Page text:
A debut memoir by a health and medical journalist about the stage fright that forced her to forsake her promise as a musical prodigy.
Interspersed with her own story, Solovitch provides plenty of context on performance anxiety in general: its roots (both in the individual and in the culture), its history of treatment, and its pervasiveness. To Carl Jung, “stage fright is a primal fear, awakening archetypal memories of ourselves as herd animals thrust outside the safety of the pack. Our predators—the lions, the sharks, the audience—smell our vulnerability and hover nearby, waiting for that one mistake.” It is more common than commonly admitted among musicians and athletes, it often involves perfection that can never be achieved, and it frequently begins with the high expectations of dominating parents. The author suggests that the story of Moses, “who expressed understandable anxiety when asked by God to lead the Israelites out of Egypt,” represents the earliest narrative of stage fright, a term that was first used by Mark Twain in The Adventures of Tom Sawyer. Solovitch shows the frequency of its manifestations, from the pulpit to the urinal (“shy bladder syndrome,” more common among men than women), from the baseball diamond to the bedroom. The author discusses her interviews with Steve Blass and Steve Sax, two baseball players who were inexplicably unable to throw straight in front of a crowd (the latter recovered, the former retired). But throughout the wide expanse of this examination is the thread of Solovitch’s own experience, as she prepared to play piano in a public recital to commemorate her 60th birthday and gave herself a full year to make herself confident, consulting piano teachers, sports psychologists, and other musicians who have dealt with and overcome similar jitters.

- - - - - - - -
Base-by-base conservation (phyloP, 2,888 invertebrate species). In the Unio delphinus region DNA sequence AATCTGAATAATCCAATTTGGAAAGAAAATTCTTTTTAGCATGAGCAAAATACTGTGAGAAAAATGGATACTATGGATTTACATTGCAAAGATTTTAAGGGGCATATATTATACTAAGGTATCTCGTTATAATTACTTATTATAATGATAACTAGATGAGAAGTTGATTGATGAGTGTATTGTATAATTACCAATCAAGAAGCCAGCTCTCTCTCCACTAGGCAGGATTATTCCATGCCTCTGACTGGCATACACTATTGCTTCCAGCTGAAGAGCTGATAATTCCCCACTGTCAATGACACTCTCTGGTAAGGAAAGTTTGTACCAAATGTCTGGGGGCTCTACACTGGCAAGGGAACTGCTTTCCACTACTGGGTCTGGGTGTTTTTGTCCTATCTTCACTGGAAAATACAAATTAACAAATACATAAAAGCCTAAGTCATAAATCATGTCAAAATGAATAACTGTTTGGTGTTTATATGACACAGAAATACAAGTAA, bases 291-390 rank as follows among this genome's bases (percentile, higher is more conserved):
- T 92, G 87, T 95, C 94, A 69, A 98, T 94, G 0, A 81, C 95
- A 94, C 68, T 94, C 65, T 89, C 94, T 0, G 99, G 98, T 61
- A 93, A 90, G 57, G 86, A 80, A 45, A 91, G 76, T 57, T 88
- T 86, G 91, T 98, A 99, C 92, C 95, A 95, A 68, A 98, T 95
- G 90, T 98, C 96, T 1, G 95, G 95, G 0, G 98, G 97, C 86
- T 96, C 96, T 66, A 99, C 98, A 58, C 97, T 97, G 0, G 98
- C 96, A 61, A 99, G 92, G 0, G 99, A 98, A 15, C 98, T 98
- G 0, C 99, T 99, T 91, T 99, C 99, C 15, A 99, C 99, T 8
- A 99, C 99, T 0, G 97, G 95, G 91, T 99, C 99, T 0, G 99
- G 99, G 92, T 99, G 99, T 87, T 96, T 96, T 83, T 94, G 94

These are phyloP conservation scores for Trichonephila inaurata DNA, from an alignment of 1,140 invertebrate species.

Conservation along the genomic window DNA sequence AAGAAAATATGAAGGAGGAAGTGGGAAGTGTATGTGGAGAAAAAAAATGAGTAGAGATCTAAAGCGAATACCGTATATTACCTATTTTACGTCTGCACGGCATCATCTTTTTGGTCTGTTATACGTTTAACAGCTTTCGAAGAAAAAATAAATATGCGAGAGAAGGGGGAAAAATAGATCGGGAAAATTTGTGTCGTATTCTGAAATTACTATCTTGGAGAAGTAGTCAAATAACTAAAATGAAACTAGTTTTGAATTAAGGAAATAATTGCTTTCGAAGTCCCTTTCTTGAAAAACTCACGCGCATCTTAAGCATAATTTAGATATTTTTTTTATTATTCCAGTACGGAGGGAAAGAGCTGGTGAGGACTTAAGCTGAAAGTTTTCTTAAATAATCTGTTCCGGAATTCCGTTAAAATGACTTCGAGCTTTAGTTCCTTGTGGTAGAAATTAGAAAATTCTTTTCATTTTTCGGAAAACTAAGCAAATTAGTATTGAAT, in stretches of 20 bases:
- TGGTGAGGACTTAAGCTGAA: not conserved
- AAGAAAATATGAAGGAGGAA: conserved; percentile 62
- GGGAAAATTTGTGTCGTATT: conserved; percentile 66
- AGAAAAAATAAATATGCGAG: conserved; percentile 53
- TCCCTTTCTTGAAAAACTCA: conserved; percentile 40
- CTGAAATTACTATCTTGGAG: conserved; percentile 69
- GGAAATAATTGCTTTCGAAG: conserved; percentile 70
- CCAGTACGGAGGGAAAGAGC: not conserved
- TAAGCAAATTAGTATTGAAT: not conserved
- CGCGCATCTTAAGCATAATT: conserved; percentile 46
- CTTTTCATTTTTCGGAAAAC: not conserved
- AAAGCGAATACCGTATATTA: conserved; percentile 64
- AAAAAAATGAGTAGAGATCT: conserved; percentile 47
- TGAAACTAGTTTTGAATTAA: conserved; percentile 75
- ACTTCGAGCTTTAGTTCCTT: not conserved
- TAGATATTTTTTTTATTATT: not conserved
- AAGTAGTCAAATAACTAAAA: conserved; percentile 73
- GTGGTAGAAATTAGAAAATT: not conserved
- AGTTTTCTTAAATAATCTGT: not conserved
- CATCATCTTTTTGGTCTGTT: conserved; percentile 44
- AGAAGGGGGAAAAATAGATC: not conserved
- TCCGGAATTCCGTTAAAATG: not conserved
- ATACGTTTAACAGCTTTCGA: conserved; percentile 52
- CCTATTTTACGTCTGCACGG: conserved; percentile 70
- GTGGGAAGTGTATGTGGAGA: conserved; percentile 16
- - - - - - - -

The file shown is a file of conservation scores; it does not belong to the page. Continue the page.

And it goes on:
For those who similarly suffer, and they are legion, the book suggests, the memoir offers comfort and hope.